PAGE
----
England to consider banning single-use plastic plates, cutlery and polystyrene cups

The UK government will consult on banning a range of single-use plastics on England this Autumn, including plates, cutlery and polystyrene cups.

Single-use plastic plates, cutlery and polystyrene cups are among a raft of items that could be banned in England as part of a new public consultation being launched in the Autumn.

The Department for Environment, Food and Rural Affairs (Defra) says that the proposals will lead to businesses ‘using more sustainable alternatives’ and that they will ‘prevent plastic litter from polluting our landscapes’.

It is estimated that each person uses 18 single-use plastic plates and 37 single-use plastic items of cutlery each year in England, according to the Department.

It says the durability of plastic means litter from items used for a few minutes can last for centuries in landfill or as litter in the countryside or ocean.

Industry is taking action to tackle plastic waste, such as through the UK Plastics Pact, a collaboration between businesses from across the entire plastics value chain, supported by the government and coordinated by the Waste and Resources Action Programme (WRAP).

It is right that we put in place measures that will tackle the plastic carelessly strewn across our parks and green spaces and washed up on beaches.

Pact members have identified eight problematic plastic items for elimination and are investigating further items. We want to build on both the progress being made by industry and our action on plastic waste.

The UK government has already banned microbeads in rinse-off personal care products, implemented a single-use plastic bag levy in an attempt to reduce their use and has restricted the supply of single-use plastic straws, stirrers and cotton buds.

The UK government says these plans will form part of the Government’s commitment to prevent all avoidable plastic waste by the end of 2042.

Environment Secretary George Eustice said: ‘We’ve all seen the damage that plastic does to our environment. It is right that we put in place measures that will tackle the plastic carelessly strewn across our parks and green spaces and washed up on beaches.

“We have made progress to turn the tide on plastic, banning the supply of plastic straws, stirrers and cotton buds, while our carrier bag charge has cut sales by 95% in the main supermarkets.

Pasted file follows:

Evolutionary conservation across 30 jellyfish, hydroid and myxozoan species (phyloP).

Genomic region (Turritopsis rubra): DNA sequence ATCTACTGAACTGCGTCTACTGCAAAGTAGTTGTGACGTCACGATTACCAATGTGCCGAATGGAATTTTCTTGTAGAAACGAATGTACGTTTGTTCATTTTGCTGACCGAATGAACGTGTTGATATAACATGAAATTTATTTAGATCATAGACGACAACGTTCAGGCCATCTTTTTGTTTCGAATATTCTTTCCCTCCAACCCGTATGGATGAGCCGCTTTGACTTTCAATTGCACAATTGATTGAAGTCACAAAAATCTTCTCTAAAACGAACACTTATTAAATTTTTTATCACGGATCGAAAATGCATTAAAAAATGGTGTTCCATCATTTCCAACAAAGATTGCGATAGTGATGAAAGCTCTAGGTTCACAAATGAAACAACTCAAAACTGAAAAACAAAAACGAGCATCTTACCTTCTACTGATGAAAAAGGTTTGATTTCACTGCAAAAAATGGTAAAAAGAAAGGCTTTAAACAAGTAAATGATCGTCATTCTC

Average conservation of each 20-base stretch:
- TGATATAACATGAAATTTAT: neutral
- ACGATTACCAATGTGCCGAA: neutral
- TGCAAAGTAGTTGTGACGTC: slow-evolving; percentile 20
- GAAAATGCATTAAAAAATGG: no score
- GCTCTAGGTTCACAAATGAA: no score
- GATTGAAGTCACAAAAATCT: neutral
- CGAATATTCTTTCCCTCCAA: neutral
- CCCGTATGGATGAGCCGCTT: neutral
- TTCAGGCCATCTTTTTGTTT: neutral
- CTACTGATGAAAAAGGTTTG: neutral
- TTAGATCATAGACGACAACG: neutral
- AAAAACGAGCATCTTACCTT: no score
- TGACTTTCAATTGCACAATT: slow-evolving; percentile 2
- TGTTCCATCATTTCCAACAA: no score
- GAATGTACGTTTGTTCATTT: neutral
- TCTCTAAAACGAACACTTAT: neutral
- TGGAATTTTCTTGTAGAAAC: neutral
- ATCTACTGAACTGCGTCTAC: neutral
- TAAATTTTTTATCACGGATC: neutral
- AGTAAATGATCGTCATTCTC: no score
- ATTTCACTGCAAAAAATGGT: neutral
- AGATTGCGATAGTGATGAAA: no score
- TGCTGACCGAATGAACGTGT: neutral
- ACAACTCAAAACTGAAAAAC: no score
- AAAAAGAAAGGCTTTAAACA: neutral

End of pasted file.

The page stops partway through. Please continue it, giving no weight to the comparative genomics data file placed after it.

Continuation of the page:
“Now we are looking to go a step further as we build back greener. These plans will help us stamp out the unnecessary use of plastics that wreak havoc with our natural environment.”

Jo Morley, Head of Campaigns at City to Sea, said: “We welcome the news that the government are taking steps to tackle some of the most polluting single-use items. This is a much-needed move, that we as campaigners have been calling for, along with thousands of our supporters and members of the public.

“We need now to take a leading role in banning unnecessary single-use plastics to see real benefits for the nation’s and the world’s wildlife.”

Environment Bill

Under the Environment Bill, the UK government will:

  • Introduce a Deposit Return Schemefor England for drinks containers to recycle billions more plastic bottles and stop them being landfilled, incinerated, or littered. Through a small deposit placed on drinks products, the DRS will incentivise people to recycle;
  • Implement an Extended Producer Responsibilityscheme that will set out to ensure companies cover the full cost of recycling and disposing of their packaging. Producers of commonly littered packaging will be made more responsible for their littered packaging, with fees paid to cover the cost of cleaning up and for litter prevention activities; and
  • Establish plans for Consistent Recycling Collectionsfor every household and business in England will ensure more plastic is recycled.
  • Introduce a plastic packaging taxfrom April 2022, set at £200 per tonne, on plastic packaging which doesn’t meet a minimum threshold of at least 30% recycled content. This will set out to encourage greater use of recycled plastic, leading to increased levels of recycling and plastic waste collection, helping to tackle the problem of plastic waste and protect our environment.


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